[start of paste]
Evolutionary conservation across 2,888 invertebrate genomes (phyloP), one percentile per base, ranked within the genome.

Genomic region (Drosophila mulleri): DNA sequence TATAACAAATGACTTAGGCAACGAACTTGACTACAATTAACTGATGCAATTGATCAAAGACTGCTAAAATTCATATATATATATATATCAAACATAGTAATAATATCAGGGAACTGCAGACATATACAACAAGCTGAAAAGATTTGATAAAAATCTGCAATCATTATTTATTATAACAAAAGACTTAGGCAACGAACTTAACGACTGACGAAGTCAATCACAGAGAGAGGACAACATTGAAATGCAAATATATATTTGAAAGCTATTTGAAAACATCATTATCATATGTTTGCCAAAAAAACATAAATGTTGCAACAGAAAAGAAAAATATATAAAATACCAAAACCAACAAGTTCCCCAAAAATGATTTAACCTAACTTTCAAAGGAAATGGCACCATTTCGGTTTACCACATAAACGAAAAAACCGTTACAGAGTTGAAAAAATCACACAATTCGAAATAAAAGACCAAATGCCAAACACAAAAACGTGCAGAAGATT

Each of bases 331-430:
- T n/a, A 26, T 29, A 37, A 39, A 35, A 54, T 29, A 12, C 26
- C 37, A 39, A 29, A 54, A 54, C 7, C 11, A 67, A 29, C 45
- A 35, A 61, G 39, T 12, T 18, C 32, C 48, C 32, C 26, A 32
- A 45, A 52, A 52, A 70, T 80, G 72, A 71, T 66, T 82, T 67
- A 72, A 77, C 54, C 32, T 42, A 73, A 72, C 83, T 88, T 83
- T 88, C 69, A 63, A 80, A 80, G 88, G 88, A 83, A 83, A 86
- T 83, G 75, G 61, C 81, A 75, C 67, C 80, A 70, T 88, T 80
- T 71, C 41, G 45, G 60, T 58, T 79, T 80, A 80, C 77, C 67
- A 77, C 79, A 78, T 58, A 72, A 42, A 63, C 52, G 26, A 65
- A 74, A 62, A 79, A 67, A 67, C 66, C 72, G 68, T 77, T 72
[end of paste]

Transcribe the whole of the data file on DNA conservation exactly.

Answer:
Evolutionary conservation across 2,888 invertebrate genomes (phyloP), one percentile per base, ranked within the genome.

Genomic region (Drosophila mulleri): DNA sequence TATAACAAATGACTTAGGCAACGAACTTGACTACAATTAACTGATGCAATTGATCAAAGACTGCTAAAATTCATATATATATATATATCAAACATAGTAATAATATCAGGGAACTGCAGACATATACAACAAGCTGAAAAGATTTGATAAAAATCTGCAATCATTATTTATTATAACAAAAGACTTAGGCAACGAACTTAACGACTGACGAAGTCAATCACAGAGAGAGGACAACATTGAAATGCAAATATATATTTGAAAGCTATTTGAAAACATCATTATCATATGTTTGCCAAAAAAACATAAATGTTGCAACAGAAAAGAAAAATATATAAAATACCAAAACCAACAAGTTCCCCAAAAATGATTTAACCTAACTTTCAAAGGAAATGGCACCATTTCGGTTTACCACATAAACGAAAAAACCGTTACAGAGTTGAAAAAATCACACAATTCGAAATAAAAGACCAAATGCCAAACACAAAAACGTGCAGAAGATT

Each of bases 331-430:
- T n/a, A 26, T 29, A 37, A 39, A 35, A 54, T 29, A 12, C 26
- C 37, A 39, A 29, A 54, A 54, C 7, C 11, A 67, A 29, C 45
- A 35, A 61, G 39, T 12, T 18, C 32, C 48, C 32, C 26, A 32
- A 45, A 52, A 52, A 70, T 80, G 72, A 71, T 66, T 82, T 67
- A 72, A 77, C 54, C 32, T 42, A 73, A 72, C 83, T 88, T 83
- T 88, C 69, A 63, A 80, A 80, G 88, G 88, A 83, A 83, A 86
- T 83, G 75, G 61, C 81, A 75, C 67, C 80, A 70, T 88, T 80
- T 71, C 41, G 45, G 60, T 58, T 79, T 80, A 80, C 77, C 67
- A 77, C 79, A 78, T 58, A 72, A 42, A 63, C 52, G 26, A 65
- A 74, A 62, A 79, A 67, A 67, C 66, C 72, G 68, T 77, T 72